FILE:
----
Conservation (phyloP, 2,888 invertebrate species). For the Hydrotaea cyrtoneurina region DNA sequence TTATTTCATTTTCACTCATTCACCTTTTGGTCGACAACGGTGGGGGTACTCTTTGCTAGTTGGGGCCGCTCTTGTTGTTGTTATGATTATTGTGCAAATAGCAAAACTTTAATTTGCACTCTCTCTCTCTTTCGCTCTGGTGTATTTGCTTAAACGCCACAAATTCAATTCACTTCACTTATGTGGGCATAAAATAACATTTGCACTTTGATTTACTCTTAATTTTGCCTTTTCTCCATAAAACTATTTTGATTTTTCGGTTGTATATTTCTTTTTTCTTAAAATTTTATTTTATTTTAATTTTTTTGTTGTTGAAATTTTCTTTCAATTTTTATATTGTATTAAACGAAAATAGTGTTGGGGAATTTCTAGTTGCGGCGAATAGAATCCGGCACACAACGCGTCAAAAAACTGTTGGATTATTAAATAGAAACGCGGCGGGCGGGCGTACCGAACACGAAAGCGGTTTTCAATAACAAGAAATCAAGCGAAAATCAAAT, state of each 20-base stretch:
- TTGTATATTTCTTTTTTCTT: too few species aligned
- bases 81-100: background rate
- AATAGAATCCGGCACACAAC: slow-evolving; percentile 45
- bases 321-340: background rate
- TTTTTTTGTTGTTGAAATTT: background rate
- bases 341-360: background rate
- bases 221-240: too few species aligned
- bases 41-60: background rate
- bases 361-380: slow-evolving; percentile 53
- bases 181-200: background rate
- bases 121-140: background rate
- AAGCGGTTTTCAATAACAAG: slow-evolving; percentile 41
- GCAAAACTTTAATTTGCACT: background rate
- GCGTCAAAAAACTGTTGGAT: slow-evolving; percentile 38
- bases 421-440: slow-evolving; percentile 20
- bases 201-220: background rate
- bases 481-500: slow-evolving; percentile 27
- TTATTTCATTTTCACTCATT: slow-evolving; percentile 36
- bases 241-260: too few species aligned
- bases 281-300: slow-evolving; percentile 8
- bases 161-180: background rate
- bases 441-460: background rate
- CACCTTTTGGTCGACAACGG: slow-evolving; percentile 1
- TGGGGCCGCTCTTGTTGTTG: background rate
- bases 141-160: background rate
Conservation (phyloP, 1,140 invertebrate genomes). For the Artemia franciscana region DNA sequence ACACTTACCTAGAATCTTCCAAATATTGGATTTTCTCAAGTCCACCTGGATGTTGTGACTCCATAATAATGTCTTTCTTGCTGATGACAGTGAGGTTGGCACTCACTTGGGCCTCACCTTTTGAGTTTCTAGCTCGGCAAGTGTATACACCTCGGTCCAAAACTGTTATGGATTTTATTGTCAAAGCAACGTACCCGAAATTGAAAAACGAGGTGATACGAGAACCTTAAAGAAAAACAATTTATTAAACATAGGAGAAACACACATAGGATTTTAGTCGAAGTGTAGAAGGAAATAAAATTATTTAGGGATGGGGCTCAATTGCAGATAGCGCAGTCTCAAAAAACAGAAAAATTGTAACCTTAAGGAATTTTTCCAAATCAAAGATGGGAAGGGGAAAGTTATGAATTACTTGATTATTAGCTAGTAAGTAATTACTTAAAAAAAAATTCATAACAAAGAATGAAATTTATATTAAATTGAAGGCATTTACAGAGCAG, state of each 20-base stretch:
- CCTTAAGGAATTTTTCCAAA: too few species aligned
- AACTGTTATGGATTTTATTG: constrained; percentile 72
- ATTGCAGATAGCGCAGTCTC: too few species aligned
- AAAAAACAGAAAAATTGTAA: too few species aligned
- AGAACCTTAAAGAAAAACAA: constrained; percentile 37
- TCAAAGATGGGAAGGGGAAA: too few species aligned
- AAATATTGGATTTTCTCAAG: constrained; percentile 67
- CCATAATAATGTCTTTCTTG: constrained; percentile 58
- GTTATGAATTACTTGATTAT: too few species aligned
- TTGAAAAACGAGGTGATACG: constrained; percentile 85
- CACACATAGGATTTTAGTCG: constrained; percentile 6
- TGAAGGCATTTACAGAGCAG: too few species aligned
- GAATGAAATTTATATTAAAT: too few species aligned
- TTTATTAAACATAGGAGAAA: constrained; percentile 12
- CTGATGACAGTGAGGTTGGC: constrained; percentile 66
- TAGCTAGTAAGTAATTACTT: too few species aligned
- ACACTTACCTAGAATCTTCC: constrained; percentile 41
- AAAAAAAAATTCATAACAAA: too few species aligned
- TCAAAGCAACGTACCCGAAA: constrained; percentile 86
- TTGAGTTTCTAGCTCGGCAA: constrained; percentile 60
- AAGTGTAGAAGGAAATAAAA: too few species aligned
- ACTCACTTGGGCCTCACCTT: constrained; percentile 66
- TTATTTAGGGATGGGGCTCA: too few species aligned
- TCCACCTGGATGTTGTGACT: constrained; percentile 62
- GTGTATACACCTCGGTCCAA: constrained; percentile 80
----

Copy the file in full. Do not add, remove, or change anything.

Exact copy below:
Conservation (phyloP, 2,888 invertebrate species). For the Hydrotaea cyrtoneurina region DNA sequence TTATTTCATTTTCACTCATTCACCTTTTGGTCGACAACGGTGGGGGTACTCTTTGCTAGTTGGGGCCGCTCTTGTTGTTGTTATGATTATTGTGCAAATAGCAAAACTTTAATTTGCACTCTCTCTCTCTTTCGCTCTGGTGTATTTGCTTAAACGCCACAAATTCAATTCACTTCACTTATGTGGGCATAAAATAACATTTGCACTTTGATTTACTCTTAATTTTGCCTTTTCTCCATAAAACTATTTTGATTTTTCGGTTGTATATTTCTTTTTTCTTAAAATTTTATTTTATTTTAATTTTTTTGTTGTTGAAATTTTCTTTCAATTTTTATATTGTATTAAACGAAAATAGTGTTGGGGAATTTCTAGTTGCGGCGAATAGAATCCGGCACACAACGCGTCAAAAAACTGTTGGATTATTAAATAGAAACGCGGCGGGCGGGCGTACCGAACACGAAAGCGGTTTTCAATAACAAGAAATCAAGCGAAAATCAAAT, state of each 20-base stretch:
- TTGTATATTTCTTTTTTCTT: too few species aligned
- bases 81-100: background rate
- AATAGAATCCGGCACACAAC: slow-evolving; percentile 45
- bases 321-340: background rate
- TTTTTTTGTTGTTGAAATTT: background rate
- bases 341-360: background rate
- bases 221-240: too few species aligned
- bases 41-60: background rate
- bases 361-380: slow-evolving; percentile 53
- bases 181-200: background rate
- bases 121-140: background rate
- AAGCGGTTTTCAATAACAAG: slow-evolving; percentile 41
- GCAAAACTTTAATTTGCACT: background rate
- GCGTCAAAAAACTGTTGGAT: slow-evolving; percentile 38
- bases 421-440: slow-evolving; percentile 20
- bases 201-220: background rate
- bases 481-500: slow-evolving; percentile 27
- TTATTTCATTTTCACTCATT: slow-evolving; percentile 36
- bases 241-260: too few species aligned
- bases 281-300: slow-evolving; percentile 8
- bases 161-180: background rate
- bases 441-460: background rate
- CACCTTTTGGTCGACAACGG: slow-evolving; percentile 1
- TGGGGCCGCTCTTGTTGTTG: background rate
- bases 141-160: background rate
Conservation (phyloP, 1,140 invertebrate genomes). For the Artemia franciscana region DNA sequence ACACTTACCTAGAATCTTCCAAATATTGGATTTTCTCAAGTCCACCTGGATGTTGTGACTCCATAATAATGTCTTTCTTGCTGATGACAGTGAGGTTGGCACTCACTTGGGCCTCACCTTTTGAGTTTCTAGCTCGGCAAGTGTATACACCTCGGTCCAAAACTGTTATGGATTTTATTGTCAAAGCAACGTACCCGAAATTGAAAAACGAGGTGATACGAGAACCTTAAAGAAAAACAATTTATTAAACATAGGAGAAACACACATAGGATTTTAGTCGAAGTGTAGAAGGAAATAAAATTATTTAGGGATGGGGCTCAATTGCAGATAGCGCAGTCTCAAAAAACAGAAAAATTGTAACCTTAAGGAATTTTTCCAAATCAAAGATGGGAAGGGGAAAGTTATGAATTACTTGATTATTAGCTAGTAAGTAATTACTTAAAAAAAAATTCATAACAAAGAATGAAATTTATATTAAATTGAAGGCATTTACAGAGCAG, state of each 20-base stretch:
- CCTTAAGGAATTTTTCCAAA: too few species aligned
- AACTGTTATGGATTTTATTG: constrained; percentile 72
- ATTGCAGATAGCGCAGTCTC: too few species aligned
- AAAAAACAGAAAAATTGTAA: too few species aligned
- AGAACCTTAAAGAAAAACAA: constrained; percentile 37
- TCAAAGATGGGAAGGGGAAA: too few species aligned
- AAATATTGGATTTTCTCAAG: constrained; percentile 67
- CCATAATAATGTCTTTCTTG: constrained; percentile 58
- GTTATGAATTACTTGATTAT: too few species aligned
- TTGAAAAACGAGGTGATACG: constrained; percentile 85
- CACACATAGGATTTTAGTCG: constrained; percentile 6
- TGAAGGCATTTACAGAGCAG: too few species aligned
- GAATGAAATTTATATTAAAT: too few species aligned
- TTTATTAAACATAGGAGAAA: constrained; percentile 12
- CTGATGACAGTGAGGTTGGC: constrained; percentile 66
- TAGCTAGTAAGTAATTACTT: too few species aligned
- ACACTTACCTAGAATCTTCC: constrained; percentile 41
- AAAAAAAAATTCATAACAAA: too few species aligned
- TCAAAGCAACGTACCCGAAA: constrained; percentile 86
- TTGAGTTTCTAGCTCGGCAA: constrained; percentile 60
- AAGTGTAGAAGGAAATAAAA: too few species aligned
- ACTCACTTGGGCCTCACCTT: constrained; percentile 66
- TTATTTAGGGATGGGGCTCA: too few species aligned
- TCCACCTGGATGTTGTGACT: constrained; percentile 62
- GTGTATACACCTCGGTCCAA: constrained; percentile 80